No Day But Today


Today begins a journey that I’ve been longing for for years. I’m finally (I think?) in a place where I can have a survival job that I do on my own time, freeing up the rest of my time for auditions. I’ve been out of the scene for the most part for about ten years now, and if it’s going to happen the time is fucking now. No excuses. Now. dsc_0118

            I have new headshots, fancy looking updated resumes, and my trusted book of songs. Though I’m likely older than most of the people out there doing this, I don’t necessarily feel as such, and I am ready to pound the pavement and make my dreams come true.

There’s been a lot of wondering where I’d be if I’d done this ten years ago; made sacrifices wherever necessary in order to make the time to get out there. Would I be making my living as an actor? Would I have toured to fun places? Would I still be in the same position I am today? I try to tell myself not to worry about what could have been, because the truth is, everything that has happened has led me to where I am today, and I’m happy about it. I am here. I am doing this, and come hell or high water I’m going to give it my all.

Today I went to an audition for a Cruise Line. I’ve always wanted to book one of these, because (and I’m sure it’s a much different situation once you’re onboard) it just seems like it would be a really fun gig. Cruise around the world, sing and dance every night, etc. In reality I’m sure it’s stressful and there isn’t all that much leisure time, but still, stress on a cruise ship seems like it would be more fun than stress at a survival job I don’t entirely like. In any case, I went, which is truly the hardest part after so much time away, because I was afraid. Afraid that I didn’t know how things worked anymore, afraid that I wasn’t good enough (which I’m sure everyone feels, but frankly in this case I know that I’m actually way better than I was before), and afraid that I’d fuck up because I was so out of practice. But I went.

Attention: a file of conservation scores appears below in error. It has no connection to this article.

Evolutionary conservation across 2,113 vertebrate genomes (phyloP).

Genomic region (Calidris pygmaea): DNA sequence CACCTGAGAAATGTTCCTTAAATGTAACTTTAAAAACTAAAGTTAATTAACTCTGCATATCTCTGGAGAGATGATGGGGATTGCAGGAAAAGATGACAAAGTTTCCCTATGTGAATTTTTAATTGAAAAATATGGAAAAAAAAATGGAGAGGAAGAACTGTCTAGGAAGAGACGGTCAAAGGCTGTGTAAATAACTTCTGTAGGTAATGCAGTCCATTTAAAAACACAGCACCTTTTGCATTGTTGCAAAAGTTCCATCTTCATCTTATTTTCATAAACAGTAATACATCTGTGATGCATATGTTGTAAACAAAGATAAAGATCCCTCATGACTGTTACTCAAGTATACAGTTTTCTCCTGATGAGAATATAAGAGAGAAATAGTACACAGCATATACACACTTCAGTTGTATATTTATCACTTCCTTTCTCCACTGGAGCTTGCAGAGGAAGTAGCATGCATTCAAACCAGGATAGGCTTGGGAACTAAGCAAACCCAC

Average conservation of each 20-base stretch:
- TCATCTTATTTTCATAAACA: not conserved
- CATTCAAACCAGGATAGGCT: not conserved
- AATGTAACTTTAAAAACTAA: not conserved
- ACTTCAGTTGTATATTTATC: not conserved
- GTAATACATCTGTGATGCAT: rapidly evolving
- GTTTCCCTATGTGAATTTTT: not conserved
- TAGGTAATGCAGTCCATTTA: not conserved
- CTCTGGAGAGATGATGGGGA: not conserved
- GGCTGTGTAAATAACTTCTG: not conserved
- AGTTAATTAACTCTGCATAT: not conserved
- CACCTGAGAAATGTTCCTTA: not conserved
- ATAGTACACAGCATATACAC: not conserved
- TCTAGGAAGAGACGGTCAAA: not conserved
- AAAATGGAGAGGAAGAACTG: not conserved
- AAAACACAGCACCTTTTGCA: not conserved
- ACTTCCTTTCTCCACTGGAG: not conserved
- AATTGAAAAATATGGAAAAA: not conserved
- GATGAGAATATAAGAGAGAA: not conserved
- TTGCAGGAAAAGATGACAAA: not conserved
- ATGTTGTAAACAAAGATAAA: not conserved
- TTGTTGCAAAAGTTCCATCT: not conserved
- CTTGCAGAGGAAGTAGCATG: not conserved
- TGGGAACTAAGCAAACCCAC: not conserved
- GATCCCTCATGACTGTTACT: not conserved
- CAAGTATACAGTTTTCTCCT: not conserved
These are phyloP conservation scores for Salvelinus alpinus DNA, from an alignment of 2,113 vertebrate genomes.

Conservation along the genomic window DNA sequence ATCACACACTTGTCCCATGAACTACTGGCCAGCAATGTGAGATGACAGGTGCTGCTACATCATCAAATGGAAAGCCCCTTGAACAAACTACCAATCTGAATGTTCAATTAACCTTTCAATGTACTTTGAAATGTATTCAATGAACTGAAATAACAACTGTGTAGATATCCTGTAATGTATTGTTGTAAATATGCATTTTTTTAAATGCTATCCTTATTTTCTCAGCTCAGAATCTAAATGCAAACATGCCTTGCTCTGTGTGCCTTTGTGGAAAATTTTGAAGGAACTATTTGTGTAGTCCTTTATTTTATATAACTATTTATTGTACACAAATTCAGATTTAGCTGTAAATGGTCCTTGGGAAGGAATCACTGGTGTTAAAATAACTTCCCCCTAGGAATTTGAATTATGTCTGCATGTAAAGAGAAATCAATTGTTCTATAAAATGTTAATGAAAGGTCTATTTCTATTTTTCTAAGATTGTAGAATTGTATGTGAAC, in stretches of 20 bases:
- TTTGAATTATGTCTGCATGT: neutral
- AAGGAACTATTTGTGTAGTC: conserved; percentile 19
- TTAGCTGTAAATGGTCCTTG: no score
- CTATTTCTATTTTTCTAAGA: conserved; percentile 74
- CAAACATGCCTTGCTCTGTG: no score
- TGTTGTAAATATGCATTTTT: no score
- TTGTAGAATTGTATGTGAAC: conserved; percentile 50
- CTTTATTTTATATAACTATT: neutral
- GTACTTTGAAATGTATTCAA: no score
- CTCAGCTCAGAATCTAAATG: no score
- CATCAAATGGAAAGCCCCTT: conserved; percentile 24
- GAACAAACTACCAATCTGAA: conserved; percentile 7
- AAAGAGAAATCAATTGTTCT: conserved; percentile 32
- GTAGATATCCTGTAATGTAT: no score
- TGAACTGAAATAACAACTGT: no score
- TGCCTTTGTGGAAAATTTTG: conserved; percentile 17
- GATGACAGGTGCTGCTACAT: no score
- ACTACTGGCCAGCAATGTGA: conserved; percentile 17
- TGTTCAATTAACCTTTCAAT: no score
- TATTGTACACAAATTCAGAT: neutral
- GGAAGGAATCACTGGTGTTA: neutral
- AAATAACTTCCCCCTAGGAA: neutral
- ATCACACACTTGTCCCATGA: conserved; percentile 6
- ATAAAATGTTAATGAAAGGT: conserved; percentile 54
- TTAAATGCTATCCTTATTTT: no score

I arrived to the holding room somewhat early (I learned long ago that if an audition starts at 10am you need to be there by at least 8, depending on the size of the project), and signed in. Number 38! Not too bad—I’ve definitely been like, 163 or higher before. The breakdown was to sing 16 bars of pop/rock or contemporary musical theater, and I spent the next little while going through my book, trying to decide what to sing. At this point the proctor came in the room and said that due to time restrictions, and because they wanted to have a chance to see everyone, everyone was only going to sing 8 bars. Great. I mean, this has happened before, and I’m sure everyone in the room was prepared for it and had an appropriate cut, but it was still annoying.

In any case, my time in the audition room came, and I did well. I wasn’t particularly nervous, presumably because I kept telling myself that this was a practice audition, to get back out there and remember what it felt like. I was personable in the six seconds I actually spoke to the panel, and then I sang. It was not perfect, but it was good. It was pretty good, actually. They had mentioned that they’d be telling people on the spot if they wanted them to stay for the dance call, and they didn’t ask this of me so I knew I wasn’t going any further, but still, I left the room feeling good. I had done it, hadn’t fucked it up, and in fact did a good job.

I went back to the holding room, gathered my things, and headed home. As I was walking to the subway I kept thinking “I’m back.” I didn’t get cast, I didn’t get a callback, but I’m back, and it feels good.



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